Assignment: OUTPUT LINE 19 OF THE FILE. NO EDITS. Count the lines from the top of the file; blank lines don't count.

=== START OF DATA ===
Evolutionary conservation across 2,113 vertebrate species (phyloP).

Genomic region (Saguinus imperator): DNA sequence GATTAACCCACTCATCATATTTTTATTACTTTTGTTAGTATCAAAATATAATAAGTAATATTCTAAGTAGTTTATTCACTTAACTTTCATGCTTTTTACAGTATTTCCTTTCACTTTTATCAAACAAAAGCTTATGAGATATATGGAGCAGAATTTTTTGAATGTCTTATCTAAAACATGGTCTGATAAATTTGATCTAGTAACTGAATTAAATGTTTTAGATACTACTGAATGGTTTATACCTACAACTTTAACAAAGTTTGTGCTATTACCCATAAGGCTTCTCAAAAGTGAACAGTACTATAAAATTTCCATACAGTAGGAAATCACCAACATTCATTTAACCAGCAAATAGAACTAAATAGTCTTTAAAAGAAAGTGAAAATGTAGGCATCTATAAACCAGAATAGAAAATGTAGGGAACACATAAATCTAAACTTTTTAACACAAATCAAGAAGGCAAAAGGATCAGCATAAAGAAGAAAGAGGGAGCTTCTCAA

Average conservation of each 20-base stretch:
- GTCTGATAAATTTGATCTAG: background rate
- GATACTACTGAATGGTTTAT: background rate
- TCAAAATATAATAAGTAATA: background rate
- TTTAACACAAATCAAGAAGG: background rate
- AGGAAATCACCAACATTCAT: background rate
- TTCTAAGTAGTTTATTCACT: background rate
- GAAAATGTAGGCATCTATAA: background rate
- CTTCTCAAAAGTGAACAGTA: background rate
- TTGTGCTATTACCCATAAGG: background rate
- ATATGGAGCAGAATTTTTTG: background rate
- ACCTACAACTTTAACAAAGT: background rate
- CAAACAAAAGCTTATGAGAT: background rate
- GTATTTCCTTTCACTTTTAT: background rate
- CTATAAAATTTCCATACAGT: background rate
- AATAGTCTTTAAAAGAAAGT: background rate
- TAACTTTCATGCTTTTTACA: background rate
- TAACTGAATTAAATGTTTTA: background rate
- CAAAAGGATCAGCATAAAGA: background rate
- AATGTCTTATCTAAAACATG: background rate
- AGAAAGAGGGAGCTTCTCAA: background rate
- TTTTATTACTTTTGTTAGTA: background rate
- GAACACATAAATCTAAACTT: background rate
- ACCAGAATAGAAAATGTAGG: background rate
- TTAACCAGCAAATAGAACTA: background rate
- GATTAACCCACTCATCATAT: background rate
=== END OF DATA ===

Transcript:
- TAACTTTCATGCTTTTTACA: background rate